Call the cops. Call the FBI. Call the CIA. Tell them somebody kidnapped all the aces, because if youre trying to trade for one at this years trade deadline, hey, good luck.Over and over, we hear the same grumbling from one club official after another. If this isnt the worst deadline starting-pitching market ever, its definitely in the argument.If youre a team that desperately needs a starter, one NL executive said this week, its a tough year to try to find one who can make a difference.Oh, there are names out there, another NL exec said. I mean, you can call the White Sox about Chris Sale and they wouldnt hang up. You can call the Rays about Chris Archer. They wouldnt hang up. I just dont feel like theyre really as available as the kind of pitchers who were available in the past. Those guys in the past, they were getting moved. I dont see that this year.If Sale and Archer dont get traded this week, and with Drew Pomeranz already off the board, its likely that, if you check the major-league ERA leaders, NOBODY in the top 40 (among qualifying starters) will get dealt between now and the deadline. And the only qualifying starters with ERAs under 4.00 who are showing up in any legitimate rumors at the moment are Jeremy Hellickson (3.65), Ervin Santana (3.93) and Matt Shoemaker (3.99).Now compare that with the big-name starters who filled up the transactions column at previous deadlines:2015 - David Price, Cole Hamels, Johnny Cueto, Mike Leake, Scott Kazmir 2014 - Price, Jon Lester, Jake Peavy, John Lackey, Jeff Samardzija 2013 - Peavy, Matt Garza, Ian Kennedy 2012 - Zack Greinke, Ryan Dempster, Francisco Liriano 2011 - Ubaldo Jimenez, Doug Fister 2010 - Cliff Lee, Roy Oswalt, Dan Haren 2009 - Lee, Peavy 2008 - CC Sabathia, Rich HardenHeard of those guys? Great. Now lets put all those names in better perspective. Over the last eight deadlines, there were nine trades that involved former Cy Young Award winners. And the only year in that span that didnt include a deal involving at least one former Cy Young was 2011.But even 2011 featured the trade of Jimenez, a top-three Cy Young finisher the year before who was still a big-name guy at the time, one exec said. So to find the last deadline as bereft of impact starters as this one, youd have to journey all the way back to 2007, when Kyle Lohse, Matt Morris and Joel Pineiro were the only veteran starters who changed zip codes.At least this year there is more depth to the market, with Hellickson, Santana, Edinson Volquez, Rich Hill, Hector Santiago, Andrew Cashner, Ivan Nova and the Tampa Bay buffet line of Matt Moore, Jake Odorizzi and Drew Smyly all realistically available. But that still doesnt compare with the guys last year, an AL exec said.So how did it come to this? What forces have converged to produce this shaky a market? Lets take a look.1. A lousy free-agent classThe trade market, one of the execs quoted earlier said, is a direct reflection of the free-agent market. And this free-agent market isnt good.With Stephen Strasburg?signed through 2023 in Washington now, the best free-agent starters aged 32 or younger this winter are likely to be Hellickson, Nova, Cashner, Brett Anderson, Jon Niese and Clay Buchholz. All employable, but nobody youd confuse with Price, Greinke or Cueto.Hill, Volquez and possibly Kazmir (who has an opt-out) are attractive in the 33-and-up group. But the only current starters, at any age, who rank in the top 40 in ERA and are definitely heading for free agency are Fister and 43-year-old Bartolo Colon. So thats severely limiting the group of rent-a-pitchers you can trade for right now.If you look at past deadlines, how many guys were rentals? another exec wondered. Im betting its a lot.That would be correct. Of the five biggest deals involving starters last July, the only trade for a pitcher under control for multiple years was Texas deal for Hamels.2. Not enough sellersGet ready for that annual chorus of folks screaming that its time to move back the deadline, because too many teams find themselves in limbo in the last week of July. Its a tradition right up there with Mark Rzepczynski getting traded about 12 minutes before every deadline.There are still so many teams who are still in it, an AL exec said. With that second wild card, you have more teams than ever who think theyre still in contention. And this is one of those years. There just arent enough sellers.Heading into Tuesday night, there were 18 teams within six games of a playoff spot, versus only 12 that were clearly out of any sort of race. Then again, even that wasnt so clear.A year ago on July 26, Texas and Toronto were both more than six games back in both their divisions and the wild card. And we know how their seasons turned out. So even teams like Kansas City (8 1/2 out in the division, seven in the wild card) arent ready to sell the way clubs used to in the pre-wild card game era.This might not be the best explanation for this particular market. But its a factor.3. Bad teams have bad pitchersOK, we exaggerate. That isnt totally true. But if you peruse the list of teams at least 10 games under .500, theyre not exactly overflowing with starters to move -- either because theyre too young or too mediocre.A lot of these bad teams, you knew going in [to the season], they were going to be bad, an executive from one contender said. Theyre rebuilding, so theyd already sold off a lot of their guys.Hard to argue. The Phillies traded Hamels LAST July. The Braves moved Alex Wood at last years deadline and Shelby Miller over the winter. The Reds did their unloading, of Cueto and Leake, last year this time. Etc., etc.Those teams have already moved pretty much everything they had, another exec said. So theyre basically tapped out.4. R.I.P. the old-fashioned money dumpWhat used to drive the trades of legends and Cy Youngs at the deadline? Money, of course. What else? Life was so much simpler then -- for the rich teams. You had your haves. You had your have-nots. And they each knew their roles so well.But we dont live on that planet now. In a $9 billion industry with massive revenue-sharing, every team can afford to sign at least a handful of its best young players. And almost no club arrives at July obsessed with just clearing dollar signs off its books.Its not the same, one exec said. No team in the game has NO money. Some teams have less money than others. But no team has no money. It used to be that the teams with no money knew they had to move guys at the deadline. That basically doesnt exist anymore.To find the last legitimate midseason money dump of an ace, youd probably have to ride the time machine all the way back to 2008 and 2009, when the Indians sold off two Cy Youngs (CC Sabathia and Cliff Lee) at back-to-back deadlines. Thats a long, long time ago.The death of the good (or bad) old-fashioned money dump was a great thing for the game. It just wasnt a great thing for the late-July editions of Rumor Central. And the lack of top-of-the-rotation forces available here in July 2016 is pretty much all the proof you need. Martin Jones Jersey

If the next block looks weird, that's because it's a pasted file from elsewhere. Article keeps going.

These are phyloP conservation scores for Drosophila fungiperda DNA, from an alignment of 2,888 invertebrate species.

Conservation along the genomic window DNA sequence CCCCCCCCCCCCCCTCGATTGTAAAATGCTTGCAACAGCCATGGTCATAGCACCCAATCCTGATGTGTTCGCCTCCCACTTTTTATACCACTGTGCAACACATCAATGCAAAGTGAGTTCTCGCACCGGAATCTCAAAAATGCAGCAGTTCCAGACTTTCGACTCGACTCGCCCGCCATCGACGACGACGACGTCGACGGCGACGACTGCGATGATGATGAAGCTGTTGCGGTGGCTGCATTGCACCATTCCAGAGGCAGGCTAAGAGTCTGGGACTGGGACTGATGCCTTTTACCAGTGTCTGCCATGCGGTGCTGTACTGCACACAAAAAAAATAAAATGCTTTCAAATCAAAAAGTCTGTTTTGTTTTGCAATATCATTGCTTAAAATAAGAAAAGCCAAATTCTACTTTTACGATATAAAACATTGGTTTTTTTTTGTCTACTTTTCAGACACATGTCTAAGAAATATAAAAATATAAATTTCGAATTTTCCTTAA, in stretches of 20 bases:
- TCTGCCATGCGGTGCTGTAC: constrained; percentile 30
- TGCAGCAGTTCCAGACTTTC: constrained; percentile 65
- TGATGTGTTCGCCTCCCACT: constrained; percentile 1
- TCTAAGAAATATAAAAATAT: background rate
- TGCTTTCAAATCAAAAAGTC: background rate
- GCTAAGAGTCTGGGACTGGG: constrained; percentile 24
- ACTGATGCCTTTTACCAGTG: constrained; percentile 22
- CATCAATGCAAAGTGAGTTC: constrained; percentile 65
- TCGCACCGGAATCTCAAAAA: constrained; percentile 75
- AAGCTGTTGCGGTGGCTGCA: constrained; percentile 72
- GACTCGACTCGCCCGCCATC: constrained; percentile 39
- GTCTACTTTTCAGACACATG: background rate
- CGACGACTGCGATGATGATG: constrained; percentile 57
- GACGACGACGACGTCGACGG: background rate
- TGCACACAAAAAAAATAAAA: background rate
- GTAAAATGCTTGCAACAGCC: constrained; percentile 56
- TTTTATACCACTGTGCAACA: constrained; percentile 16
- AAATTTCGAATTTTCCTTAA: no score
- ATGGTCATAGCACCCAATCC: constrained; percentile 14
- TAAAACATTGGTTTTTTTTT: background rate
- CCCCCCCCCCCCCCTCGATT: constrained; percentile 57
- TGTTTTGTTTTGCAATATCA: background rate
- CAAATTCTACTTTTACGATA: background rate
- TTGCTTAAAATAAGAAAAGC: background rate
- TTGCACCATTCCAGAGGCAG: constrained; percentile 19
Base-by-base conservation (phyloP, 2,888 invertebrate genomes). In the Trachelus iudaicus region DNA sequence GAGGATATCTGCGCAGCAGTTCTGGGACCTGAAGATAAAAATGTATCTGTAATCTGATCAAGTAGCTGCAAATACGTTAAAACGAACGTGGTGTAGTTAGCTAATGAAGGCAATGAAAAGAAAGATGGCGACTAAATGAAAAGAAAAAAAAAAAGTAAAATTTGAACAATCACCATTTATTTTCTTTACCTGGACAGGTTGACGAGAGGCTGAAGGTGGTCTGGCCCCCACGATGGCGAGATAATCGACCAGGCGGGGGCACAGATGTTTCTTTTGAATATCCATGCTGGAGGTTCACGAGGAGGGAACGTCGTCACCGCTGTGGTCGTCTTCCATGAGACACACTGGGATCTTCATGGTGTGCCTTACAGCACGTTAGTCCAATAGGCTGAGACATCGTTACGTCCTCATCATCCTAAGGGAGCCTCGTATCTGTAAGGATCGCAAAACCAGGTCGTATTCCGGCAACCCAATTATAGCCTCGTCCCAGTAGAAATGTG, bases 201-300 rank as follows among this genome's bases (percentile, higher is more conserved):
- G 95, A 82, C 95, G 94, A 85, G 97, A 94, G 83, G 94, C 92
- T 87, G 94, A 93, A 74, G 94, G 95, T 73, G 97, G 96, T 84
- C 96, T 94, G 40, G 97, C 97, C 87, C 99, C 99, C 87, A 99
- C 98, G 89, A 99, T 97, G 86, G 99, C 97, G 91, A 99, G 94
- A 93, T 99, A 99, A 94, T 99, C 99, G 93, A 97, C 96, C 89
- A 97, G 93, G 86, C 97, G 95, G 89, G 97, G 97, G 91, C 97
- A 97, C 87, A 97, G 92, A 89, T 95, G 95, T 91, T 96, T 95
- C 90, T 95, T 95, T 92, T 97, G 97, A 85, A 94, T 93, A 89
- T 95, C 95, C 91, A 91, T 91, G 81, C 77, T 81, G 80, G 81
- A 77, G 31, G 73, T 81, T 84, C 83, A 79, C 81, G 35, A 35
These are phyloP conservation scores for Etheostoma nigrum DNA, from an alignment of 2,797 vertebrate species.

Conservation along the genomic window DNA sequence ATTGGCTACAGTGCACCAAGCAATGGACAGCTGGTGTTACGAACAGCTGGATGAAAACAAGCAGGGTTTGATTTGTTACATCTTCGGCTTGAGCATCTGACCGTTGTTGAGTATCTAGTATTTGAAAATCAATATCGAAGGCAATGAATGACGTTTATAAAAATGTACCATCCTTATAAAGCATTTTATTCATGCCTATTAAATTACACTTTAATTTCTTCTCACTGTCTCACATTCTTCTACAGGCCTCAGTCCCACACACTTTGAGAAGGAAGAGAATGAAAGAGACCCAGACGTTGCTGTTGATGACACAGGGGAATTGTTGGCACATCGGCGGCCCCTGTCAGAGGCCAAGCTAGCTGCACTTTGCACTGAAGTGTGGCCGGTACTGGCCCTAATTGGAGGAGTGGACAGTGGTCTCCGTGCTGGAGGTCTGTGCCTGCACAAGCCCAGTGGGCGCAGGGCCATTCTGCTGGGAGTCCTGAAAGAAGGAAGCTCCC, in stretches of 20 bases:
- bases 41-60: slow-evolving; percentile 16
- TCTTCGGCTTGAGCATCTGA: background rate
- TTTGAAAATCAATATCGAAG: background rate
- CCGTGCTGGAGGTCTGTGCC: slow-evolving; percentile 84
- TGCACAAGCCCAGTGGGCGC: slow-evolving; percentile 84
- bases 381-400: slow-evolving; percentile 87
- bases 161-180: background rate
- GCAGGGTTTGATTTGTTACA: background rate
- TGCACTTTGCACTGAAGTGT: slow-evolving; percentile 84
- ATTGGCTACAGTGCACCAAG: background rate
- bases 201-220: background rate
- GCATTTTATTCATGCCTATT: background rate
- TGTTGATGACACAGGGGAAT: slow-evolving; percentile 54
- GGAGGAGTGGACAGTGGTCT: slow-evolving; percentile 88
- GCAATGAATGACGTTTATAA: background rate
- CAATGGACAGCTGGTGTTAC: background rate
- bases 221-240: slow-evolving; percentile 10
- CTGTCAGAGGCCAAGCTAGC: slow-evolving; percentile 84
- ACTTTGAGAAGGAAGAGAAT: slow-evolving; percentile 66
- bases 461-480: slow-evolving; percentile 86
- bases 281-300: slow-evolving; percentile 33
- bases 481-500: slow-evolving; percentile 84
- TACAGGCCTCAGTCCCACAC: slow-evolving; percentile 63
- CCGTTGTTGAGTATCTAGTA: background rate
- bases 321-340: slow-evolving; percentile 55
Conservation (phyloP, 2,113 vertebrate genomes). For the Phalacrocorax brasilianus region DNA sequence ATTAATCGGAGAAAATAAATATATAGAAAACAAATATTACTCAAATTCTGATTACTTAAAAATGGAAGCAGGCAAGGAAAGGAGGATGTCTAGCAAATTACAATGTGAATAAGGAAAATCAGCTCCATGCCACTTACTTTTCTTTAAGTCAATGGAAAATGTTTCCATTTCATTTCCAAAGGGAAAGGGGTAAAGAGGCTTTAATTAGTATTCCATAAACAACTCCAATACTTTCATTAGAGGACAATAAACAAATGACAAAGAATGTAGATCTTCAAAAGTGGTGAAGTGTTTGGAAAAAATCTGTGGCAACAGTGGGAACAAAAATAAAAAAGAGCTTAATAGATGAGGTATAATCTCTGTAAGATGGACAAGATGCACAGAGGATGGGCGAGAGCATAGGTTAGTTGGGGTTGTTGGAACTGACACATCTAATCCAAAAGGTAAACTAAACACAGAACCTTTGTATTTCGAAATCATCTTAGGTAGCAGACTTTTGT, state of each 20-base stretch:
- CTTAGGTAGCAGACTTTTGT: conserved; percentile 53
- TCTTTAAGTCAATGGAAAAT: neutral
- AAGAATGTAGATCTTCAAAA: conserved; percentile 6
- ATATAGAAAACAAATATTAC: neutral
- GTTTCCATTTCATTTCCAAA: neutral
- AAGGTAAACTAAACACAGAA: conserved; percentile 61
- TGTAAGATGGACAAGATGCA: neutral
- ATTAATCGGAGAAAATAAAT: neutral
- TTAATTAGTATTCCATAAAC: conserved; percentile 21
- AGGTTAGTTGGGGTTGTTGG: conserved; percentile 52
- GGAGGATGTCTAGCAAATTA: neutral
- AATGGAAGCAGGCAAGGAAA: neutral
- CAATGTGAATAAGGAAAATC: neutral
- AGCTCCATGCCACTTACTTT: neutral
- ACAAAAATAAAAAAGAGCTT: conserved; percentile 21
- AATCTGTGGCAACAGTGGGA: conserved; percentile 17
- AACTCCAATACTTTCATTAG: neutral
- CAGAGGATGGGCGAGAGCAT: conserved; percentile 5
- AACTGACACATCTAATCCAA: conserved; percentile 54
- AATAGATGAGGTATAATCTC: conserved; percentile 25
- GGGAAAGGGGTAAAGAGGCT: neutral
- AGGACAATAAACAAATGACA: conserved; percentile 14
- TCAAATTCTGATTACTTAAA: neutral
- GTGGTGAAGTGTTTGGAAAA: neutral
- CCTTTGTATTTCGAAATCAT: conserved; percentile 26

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. Radwanska, making her debut in the Seoul tournament, hit eight aces in a match that lasted 1 hour, 4 minutes at Olympic Park tennis stadium. "It was definitely a very good match -- I was playing really good tennis," Radwanska said. PHILADELPHIA -- Jeremy Hellickson kept his mindset simple.Hellickson pitched a three-hitter and A.J. Ellis backed him with a three-run double to lead the Philadelphia Phillies over the fading Miami Marlins 8-0 Saturday night.Keep the ball down, get ahead and let the defense work, Hellickson said.Sounds easy. Hellickson certainly made it look that way.That was fun. Hes been outstanding all year, Phillies manager Pete Mackanin said. Hes a great guy, a good worker and very focused.Miami, which fell six games back for the NLs second wild card, trailed by seven runs in the second inning and lost for the 14th time in 20 games.Hellickson (12-9) struck out five, walked none and hit two batters in his second big league shutout and third complete game. He threw 75 of 106 pitches for strikes.It wasnt something I was thinking about, he said of the shutout. It was nice to go out there and get a chance to finish it.The 2011 AL Rookie of the Year with Tampa Bay, Hellickson pitched a four-hit shutout against Baltimore that May 13 and another four-hitter against the Orioles that Sept. 4.Its been a long time, he said.Miamis only hits were singles by Dee Gordon leading off the game and Martin Prado in the fourth, and Derek Dietrichs double in the seventh.Tommy Joseph also homered in a game that took 2 hours, 42 minutes, nearly half the 4:43 of the Philadelphias 4-3, 13-inning win Friday night.Jose Urena (4-7) lasted just two innings and allowed seven runs and seven hits in his worst outing since moving to the starting rotation on July 19. Urena pitched 8 2/3 innings in last Sundays 3-0 win over the Los Angeles Dodgers.He had trouble keeping the ball down, Marlins manager Don Mattingly said. They were waiting for his fastball.Philadelphia took a 5-0 lead in the first on Ellis two-out, bases-clearing double just inside the bag at third and RBI doubles by Odubel Herrera and Maikkel Franco.ddddddddddddThat was a giant hit, Mackanin said of Ellis double.Joseph hit a two-run homer in the second off Urena, giving the rookie first baseman 20 for the season.You have to make the right pitches and learn from games like this, Urena said. This kind of game, it happens.STREAKING PITCHERSPhillies pitchers have four complete games and have allowed three runs or fewer in 14 consecutive games, the teams longest stretch since going 17 in a row in 2000.JOSEPHS TURNAROUNDJoseph became the third Phillies rookie since 1972 to hit at least 20 homers, joining Ryan Howard (22 homers in 2005) and Scott Rolen (21 in 1997).Its been quite a turnaround for Joseph, a converted catcher who struggled with concussions in the minor leagues. He was left off the Phillies 40-man roster following last season and his goal entering spring training was to get a September call-up.At this time last year, a lot of people were giving up on my future, he said. Now with 20 homers in The Show, its pretty special. It means a lot to me.PRADO HITS PHILLIESPrado went 1 for 1 and is batting .306 in his career against the Phillies, ranking third among active players hitting against Philadelphia. Miguel Cabrera (.337) and Daniel Murphy (.312) have higher averages.TRAINERS ROOMMarlins: OF Giancarlo Stanton was out of the starting lineup after making his first start in the field on Friday night following a three-week stint on the disabled list (left groin strain) that ended Sept. 5. Stanton had been pinch-hitting since returning.Phillies: Howard was a late scratch from the starting lineup at first base due to left knee soreness.UP NEXTThe teams close their three-game set on Sunday when Miami RHP Andrew Cashner (5-11, 5.22) opposes RHP Alec Asher (1-0, 1.46). China Jerseys Cheap Wholesale Jerseys 2020 Wholesale Jerseys China Cheap NFL Jerseys China Wholesale Jerseys 2020 Cheap NFL Jerseys Wholesale Cheap Jerseys Online